Academic journal article Global Governance

Pathways through Financial Crisis: Argentina

Academic journal article Global Governance

Pathways through Financial Crisis: Argentina

Article excerpt

By the end of 2001, Argentina faced economic recession, a collapse in its banking system, and an external sovereign debt crisis. While preemptive action earlier in the year might have made one or more of these crises less severe, preemption was a political orphan at home and abroad. The country's long-standing relationship with the International Monetary Fund brought with it a mutual dependence: the IMF had come to embrace Argentina as a symbol of the success of its policy advice, and Argentina had come to rely on the IMF's endorsement and occasional financial support to navigate the choppy international markets. That relationship deepened along with Argentina's growing difficulties in the run-up to default. IMF support was used to put off a correction of the overvalued currency and to postpone a major debt restructuring. A new Argentine policy regime--and a new, more adversarial relationship with the IMF--emerged only after devaluation and default. KEYWORDS: Argentina, financial crises, banking crises, debt restructuring, International Monetary Fund.

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Argentina's relationship with the International Monetary Fund (IMF) has been remarkably long-standing and intense. For fourteen of the twenty years preceding Argentina's crisis in 2000, its economic policy operated within an IMF program. Even after the initial success of its currency board arrangement and debt restructuring in the early 1990s, Argentina relied on the IMF's endorsement and occasional financing to navigate choppy international markets. As the IMF came under criticism for its handling of Asia's financial crisis, it set aside early doubts about Argentina's currency board arrangement and embraced the country as a symbol of the success of IMF policy advice. When external shocks left the Argentine peso overvalued at the end of the 1990s, neither Argentina's political system nor its relationship with the IMF could adjust successfully to a financial crisis that proved far deeper than either Argentina's elite or the IMF had recognized.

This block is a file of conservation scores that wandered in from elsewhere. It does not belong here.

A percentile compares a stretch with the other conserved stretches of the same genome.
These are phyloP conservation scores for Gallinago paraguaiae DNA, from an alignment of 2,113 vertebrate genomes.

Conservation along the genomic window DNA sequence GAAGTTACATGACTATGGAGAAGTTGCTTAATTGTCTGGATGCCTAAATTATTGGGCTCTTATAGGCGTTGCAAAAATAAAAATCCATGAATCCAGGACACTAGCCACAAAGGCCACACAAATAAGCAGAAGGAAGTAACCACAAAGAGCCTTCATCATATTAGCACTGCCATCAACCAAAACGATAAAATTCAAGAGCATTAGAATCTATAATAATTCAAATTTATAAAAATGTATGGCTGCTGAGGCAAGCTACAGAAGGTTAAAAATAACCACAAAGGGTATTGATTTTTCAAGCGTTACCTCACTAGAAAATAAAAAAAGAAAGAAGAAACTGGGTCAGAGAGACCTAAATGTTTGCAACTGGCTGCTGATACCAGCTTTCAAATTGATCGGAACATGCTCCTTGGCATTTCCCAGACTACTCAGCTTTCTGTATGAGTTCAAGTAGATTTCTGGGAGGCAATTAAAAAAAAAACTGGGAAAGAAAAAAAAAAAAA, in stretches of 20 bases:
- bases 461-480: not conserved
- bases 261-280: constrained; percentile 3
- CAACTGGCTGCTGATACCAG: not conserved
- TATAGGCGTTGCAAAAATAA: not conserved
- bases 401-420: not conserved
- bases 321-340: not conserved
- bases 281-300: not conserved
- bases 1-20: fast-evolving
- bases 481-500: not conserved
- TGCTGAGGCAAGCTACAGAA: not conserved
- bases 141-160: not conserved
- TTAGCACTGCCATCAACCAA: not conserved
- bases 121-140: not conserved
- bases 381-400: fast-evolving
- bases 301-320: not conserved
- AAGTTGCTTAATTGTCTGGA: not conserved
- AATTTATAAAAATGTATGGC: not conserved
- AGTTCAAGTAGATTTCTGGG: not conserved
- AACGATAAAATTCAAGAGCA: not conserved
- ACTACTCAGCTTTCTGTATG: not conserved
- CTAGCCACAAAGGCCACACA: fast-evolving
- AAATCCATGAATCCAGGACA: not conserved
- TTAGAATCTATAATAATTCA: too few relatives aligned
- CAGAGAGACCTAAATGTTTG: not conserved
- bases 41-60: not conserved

Between 1999 and 2001, Argentina's economic slump transformed into a deep financial crisis. Two theories for Argentina's malaise dominated the policy debate. One held that Argentina was suffering from a crisis of confidence. Another held that the crisis was mostly fiscal. Both theories were too simplistic. They ignored the central importance of an overvalued currency and the heavy use of the dollar in domestic financial contracts. They also failed to recognize the extent to which the "convertibility" system (Argentina's currency board arrangement) had become an organizing device for Argentina's politics--not just an anchor for monetary policy--and how access to external financing had provided the critical glue that held together the political economy of "convertibility." (1) Argentina's political system was unwilling to act preemptively to reduce the scale of what in many ways was an unavoidable crisis. At no time was there a political consensus to incur the costs of exiting convertibility immediately to avoid a bigger, deeper, and more costly exit later. Neither was there a consensus to shrink Argentina's economy and drive down wages and prices to abide by the constraints of a currency board, particularly once those constraints started to bite in the face of reduced capital inflows. Argentina's leaders preferred to hope that its difficulties were temporary: they drew on IMF financing, spent reserves, and then resorted to increasingly desperate attempts at financial engineering to postpone a payments crisis.

Default and devaluation did not immediately bring political consensus on how to allocate financial pain. A desire to avoid probable losses transformed into an inability to allocate losses already incurred and demands for compensation from all sides. All the major players initially hoped that someone else would get stuck with the bill. The denouement of Argentina's crisis turned out to be as protracted as its buildup. …

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